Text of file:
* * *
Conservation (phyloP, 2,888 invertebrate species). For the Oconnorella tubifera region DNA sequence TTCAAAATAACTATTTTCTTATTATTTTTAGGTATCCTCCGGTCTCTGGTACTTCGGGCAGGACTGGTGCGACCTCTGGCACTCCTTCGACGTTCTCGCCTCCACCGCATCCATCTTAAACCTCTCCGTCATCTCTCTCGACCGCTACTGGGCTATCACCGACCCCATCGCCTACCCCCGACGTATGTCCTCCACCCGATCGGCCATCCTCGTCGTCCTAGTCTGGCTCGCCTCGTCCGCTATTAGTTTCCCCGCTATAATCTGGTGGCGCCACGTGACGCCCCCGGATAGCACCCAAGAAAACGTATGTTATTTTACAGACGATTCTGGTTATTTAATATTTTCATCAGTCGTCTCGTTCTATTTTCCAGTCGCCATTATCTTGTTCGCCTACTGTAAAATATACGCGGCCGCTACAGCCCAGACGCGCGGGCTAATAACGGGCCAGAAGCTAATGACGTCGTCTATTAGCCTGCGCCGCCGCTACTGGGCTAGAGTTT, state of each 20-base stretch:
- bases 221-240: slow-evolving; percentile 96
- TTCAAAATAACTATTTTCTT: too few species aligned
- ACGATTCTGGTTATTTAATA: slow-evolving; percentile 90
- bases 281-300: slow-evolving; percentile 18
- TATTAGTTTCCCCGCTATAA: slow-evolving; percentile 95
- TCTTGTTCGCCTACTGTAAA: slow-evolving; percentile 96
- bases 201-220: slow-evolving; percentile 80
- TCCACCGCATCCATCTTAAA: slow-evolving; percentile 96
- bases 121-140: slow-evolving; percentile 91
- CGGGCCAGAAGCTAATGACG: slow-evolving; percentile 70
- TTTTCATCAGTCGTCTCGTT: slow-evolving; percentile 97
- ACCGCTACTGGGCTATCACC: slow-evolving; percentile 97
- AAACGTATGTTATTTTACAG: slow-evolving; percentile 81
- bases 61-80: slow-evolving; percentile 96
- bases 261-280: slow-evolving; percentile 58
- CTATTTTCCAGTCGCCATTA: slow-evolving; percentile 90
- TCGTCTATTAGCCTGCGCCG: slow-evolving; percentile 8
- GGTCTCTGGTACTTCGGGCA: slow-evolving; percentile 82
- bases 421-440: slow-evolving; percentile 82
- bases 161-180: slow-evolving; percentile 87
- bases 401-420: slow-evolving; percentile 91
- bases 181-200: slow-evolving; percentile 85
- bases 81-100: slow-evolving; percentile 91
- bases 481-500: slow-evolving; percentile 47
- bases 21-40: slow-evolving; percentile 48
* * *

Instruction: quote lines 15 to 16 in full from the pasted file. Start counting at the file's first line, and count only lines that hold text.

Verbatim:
- bases 61-80: slow-evolving; percentile 96
- bases 261-280: slow-evolving; percentile 58